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National versus supranational bank regulation: Gains and losses of joining a banking union

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  • Näther, Maria
  • Vollmer, Uwe

Abstract

We ask how the structure of international banking affects the decision of a national regulator to join a banking union and to transfer regulatory powers to the supranational level. The focus is on bank supervision and bank resolution. A national regulator ignores possible gains or losses, which accrue to other jurisdictions if banks are internationally active. A supranational regulator takes these regulatory external effects into account. While supranational regulation improves total welfare, this is not necessarily the case for welfare in single countries. By analyzing the size and determinants of spillover effects we show how they constrain a country’s willingness to participate in a banking union. Our results may explain why some member states of the European Union currently hesitate to join the European Banking Union.

Suggested Citation

  • Näther, Maria & Vollmer, Uwe, 2019. "National versus supranational bank regulation: Gains and losses of joining a banking union," Economic Systems, Elsevier, vol. 43(1), pages 1-18.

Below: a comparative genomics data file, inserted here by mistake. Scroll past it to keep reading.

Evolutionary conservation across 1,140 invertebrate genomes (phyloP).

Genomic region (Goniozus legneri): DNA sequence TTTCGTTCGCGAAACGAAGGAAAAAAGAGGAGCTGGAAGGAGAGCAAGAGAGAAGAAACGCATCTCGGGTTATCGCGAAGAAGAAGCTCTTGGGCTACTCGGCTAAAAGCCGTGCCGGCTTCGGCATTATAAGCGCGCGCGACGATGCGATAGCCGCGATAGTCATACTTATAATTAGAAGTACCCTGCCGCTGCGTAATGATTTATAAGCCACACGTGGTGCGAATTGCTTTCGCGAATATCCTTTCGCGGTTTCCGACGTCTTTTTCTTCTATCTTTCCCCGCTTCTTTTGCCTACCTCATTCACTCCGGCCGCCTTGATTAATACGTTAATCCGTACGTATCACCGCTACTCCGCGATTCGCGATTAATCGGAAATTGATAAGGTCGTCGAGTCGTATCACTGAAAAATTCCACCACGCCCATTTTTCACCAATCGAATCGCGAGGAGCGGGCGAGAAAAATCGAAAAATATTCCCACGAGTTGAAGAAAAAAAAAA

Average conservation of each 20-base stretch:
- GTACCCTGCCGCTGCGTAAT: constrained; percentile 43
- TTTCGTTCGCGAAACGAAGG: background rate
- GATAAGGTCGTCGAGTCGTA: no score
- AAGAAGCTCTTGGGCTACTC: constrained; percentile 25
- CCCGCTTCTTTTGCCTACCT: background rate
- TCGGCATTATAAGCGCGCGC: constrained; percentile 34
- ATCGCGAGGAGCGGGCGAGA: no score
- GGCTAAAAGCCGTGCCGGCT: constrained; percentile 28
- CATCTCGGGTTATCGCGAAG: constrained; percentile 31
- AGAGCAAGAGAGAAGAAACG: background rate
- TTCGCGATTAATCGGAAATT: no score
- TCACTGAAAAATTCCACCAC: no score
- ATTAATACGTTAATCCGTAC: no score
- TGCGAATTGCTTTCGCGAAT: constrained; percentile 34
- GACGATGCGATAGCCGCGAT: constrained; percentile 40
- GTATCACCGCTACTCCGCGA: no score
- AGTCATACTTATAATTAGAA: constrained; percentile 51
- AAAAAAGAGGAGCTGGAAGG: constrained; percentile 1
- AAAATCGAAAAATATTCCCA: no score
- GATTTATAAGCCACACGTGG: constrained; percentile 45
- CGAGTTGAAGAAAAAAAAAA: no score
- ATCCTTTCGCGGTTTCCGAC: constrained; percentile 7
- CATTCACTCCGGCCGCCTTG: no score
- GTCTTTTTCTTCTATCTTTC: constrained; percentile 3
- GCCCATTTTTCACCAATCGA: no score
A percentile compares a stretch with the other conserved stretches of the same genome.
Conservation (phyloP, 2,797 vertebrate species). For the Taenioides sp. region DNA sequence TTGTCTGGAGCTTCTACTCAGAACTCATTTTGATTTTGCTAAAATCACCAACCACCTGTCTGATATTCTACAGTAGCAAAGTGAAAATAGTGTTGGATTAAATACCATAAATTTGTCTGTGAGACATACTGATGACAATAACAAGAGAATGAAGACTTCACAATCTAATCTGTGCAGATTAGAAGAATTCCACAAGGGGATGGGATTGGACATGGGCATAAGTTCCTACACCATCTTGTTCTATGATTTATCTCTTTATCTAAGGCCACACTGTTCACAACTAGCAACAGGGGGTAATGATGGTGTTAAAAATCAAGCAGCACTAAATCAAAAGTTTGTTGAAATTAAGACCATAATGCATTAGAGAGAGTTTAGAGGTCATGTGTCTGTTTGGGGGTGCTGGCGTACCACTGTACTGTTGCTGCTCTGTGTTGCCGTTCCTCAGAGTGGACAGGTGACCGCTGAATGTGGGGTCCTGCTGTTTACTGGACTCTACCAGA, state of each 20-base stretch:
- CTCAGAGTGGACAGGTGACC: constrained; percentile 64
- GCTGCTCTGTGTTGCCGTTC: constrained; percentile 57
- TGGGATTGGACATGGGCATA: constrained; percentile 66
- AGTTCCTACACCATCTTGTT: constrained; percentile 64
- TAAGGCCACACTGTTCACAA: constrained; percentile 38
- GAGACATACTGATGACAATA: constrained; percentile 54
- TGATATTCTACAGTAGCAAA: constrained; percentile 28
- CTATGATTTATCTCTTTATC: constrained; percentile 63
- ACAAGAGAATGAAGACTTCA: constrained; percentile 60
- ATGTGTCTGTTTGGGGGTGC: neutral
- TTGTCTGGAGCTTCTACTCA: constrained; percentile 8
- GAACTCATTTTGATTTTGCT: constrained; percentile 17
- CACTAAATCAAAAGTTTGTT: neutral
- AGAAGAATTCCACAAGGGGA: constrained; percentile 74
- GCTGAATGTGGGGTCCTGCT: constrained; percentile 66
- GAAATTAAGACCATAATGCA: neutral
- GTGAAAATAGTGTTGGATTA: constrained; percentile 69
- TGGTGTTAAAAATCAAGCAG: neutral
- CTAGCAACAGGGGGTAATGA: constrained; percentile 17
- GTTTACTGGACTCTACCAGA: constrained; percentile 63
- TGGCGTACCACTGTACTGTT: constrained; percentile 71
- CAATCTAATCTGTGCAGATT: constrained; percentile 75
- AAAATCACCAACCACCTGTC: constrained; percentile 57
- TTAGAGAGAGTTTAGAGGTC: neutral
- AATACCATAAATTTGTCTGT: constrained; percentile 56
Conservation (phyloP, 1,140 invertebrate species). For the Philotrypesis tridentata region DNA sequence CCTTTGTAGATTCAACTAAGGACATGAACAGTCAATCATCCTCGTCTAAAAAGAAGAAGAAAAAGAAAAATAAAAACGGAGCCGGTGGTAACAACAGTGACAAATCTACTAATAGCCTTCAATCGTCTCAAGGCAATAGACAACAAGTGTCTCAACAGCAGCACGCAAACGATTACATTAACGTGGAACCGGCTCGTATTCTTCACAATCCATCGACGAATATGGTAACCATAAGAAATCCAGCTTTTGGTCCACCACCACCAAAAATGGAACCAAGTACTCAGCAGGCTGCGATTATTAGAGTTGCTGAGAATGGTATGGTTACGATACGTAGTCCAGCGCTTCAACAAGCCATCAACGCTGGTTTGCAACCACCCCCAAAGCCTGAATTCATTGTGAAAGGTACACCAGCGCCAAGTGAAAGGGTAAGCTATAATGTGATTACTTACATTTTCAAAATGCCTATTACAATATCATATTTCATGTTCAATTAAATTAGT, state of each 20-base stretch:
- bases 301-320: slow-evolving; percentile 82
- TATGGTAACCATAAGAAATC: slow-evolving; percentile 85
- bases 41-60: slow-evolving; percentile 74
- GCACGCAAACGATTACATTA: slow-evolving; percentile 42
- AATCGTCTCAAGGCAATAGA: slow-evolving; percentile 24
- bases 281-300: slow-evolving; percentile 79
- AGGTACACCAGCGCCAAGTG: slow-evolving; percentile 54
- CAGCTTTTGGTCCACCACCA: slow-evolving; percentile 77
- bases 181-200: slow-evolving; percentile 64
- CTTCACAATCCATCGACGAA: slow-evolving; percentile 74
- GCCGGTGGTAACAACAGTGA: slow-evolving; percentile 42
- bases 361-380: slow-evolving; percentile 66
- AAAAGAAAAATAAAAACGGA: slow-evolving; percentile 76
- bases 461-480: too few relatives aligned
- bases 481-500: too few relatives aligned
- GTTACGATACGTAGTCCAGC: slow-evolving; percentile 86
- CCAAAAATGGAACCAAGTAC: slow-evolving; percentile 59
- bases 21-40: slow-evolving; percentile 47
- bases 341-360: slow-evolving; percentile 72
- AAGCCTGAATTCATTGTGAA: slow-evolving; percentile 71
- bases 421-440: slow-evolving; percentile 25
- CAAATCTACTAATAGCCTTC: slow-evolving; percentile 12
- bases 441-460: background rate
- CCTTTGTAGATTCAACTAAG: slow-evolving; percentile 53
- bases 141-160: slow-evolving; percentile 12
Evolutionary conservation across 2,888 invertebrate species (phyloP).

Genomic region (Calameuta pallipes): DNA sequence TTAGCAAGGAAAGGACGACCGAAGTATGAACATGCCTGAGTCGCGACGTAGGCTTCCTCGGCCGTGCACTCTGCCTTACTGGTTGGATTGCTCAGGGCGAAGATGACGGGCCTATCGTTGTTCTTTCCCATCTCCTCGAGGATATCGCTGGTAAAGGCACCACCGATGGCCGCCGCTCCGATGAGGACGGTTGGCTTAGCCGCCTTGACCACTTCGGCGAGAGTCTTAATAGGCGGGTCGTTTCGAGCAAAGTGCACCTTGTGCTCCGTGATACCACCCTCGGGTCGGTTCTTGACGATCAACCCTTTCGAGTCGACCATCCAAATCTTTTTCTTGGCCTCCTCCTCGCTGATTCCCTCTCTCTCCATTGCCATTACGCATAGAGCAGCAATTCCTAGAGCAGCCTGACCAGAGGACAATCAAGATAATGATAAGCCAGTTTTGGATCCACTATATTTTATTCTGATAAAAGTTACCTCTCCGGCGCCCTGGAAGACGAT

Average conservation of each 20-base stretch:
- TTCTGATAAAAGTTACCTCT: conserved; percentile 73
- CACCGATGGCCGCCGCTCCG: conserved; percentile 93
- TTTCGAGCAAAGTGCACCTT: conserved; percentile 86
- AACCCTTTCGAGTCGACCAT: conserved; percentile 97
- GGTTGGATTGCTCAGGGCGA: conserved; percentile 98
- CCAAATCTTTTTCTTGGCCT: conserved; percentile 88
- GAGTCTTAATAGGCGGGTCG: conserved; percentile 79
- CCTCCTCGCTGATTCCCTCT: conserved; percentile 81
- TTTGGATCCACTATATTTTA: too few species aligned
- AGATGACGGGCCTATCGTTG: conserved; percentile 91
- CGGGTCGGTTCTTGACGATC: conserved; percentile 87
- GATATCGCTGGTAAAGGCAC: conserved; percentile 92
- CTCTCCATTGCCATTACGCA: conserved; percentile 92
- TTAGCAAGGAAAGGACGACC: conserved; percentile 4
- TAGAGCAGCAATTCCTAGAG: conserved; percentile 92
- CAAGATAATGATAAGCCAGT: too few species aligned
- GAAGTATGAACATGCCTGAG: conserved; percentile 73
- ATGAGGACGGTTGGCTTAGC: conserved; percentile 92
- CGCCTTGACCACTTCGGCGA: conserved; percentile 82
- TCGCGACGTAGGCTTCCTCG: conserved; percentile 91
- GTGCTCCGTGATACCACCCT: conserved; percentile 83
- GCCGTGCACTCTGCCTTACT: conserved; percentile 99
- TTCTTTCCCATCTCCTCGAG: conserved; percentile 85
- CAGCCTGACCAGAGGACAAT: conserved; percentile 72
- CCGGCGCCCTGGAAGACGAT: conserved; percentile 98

• Handle: RePEc:eee:ecosys:v:43:y:2019:i:1:p:1-18
    DOI: 10.1016/j.ecosys.2018.05.004
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    Cited by:

    1. Avgeri, I. & Dendramis, Y. & Louri, H., 2021. "The Single Supervisory Mechanism and its implications for the profitability of European banks," Journal of International Financial Markets, Institutions and Money, Elsevier, vol. 74(C).
    2. Karel Janda & Oleg Kravtsov, 2020. "Banking Supervision and Risk-Adjusted Performance inthe Host Country Environment," FFA Working Papers 3.001, Prague University of Economics and Business, revised 19 Nov 2020.
    3. Haufler, Andreas, 2021. "Regulatory and bailout decisions in a banking union," Journal of Banking & Finance, Elsevier, vol. 133(C).

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    More about this item

    Keywords

    Multinational banking; Banking union; Bank resolution; Single supervisory mechanism; Opt-in;
    All these keywords.

    JEL classification:

    • G21 - Financial Economics - - Financial Institutions and Services - - - Banks; Other Depository Institutions; Micro Finance Institutions; Mortgages
    • G28 - Financial Economics - - Financial Institutions and Services - - - Government Policy and Regulation
    • D62 - Microeconomics - - Welfare Economics - - - Externalities
    • F21 - International Economics - - International Factor Movements and International Business - - - International Investment; Long-Term Capital Movements

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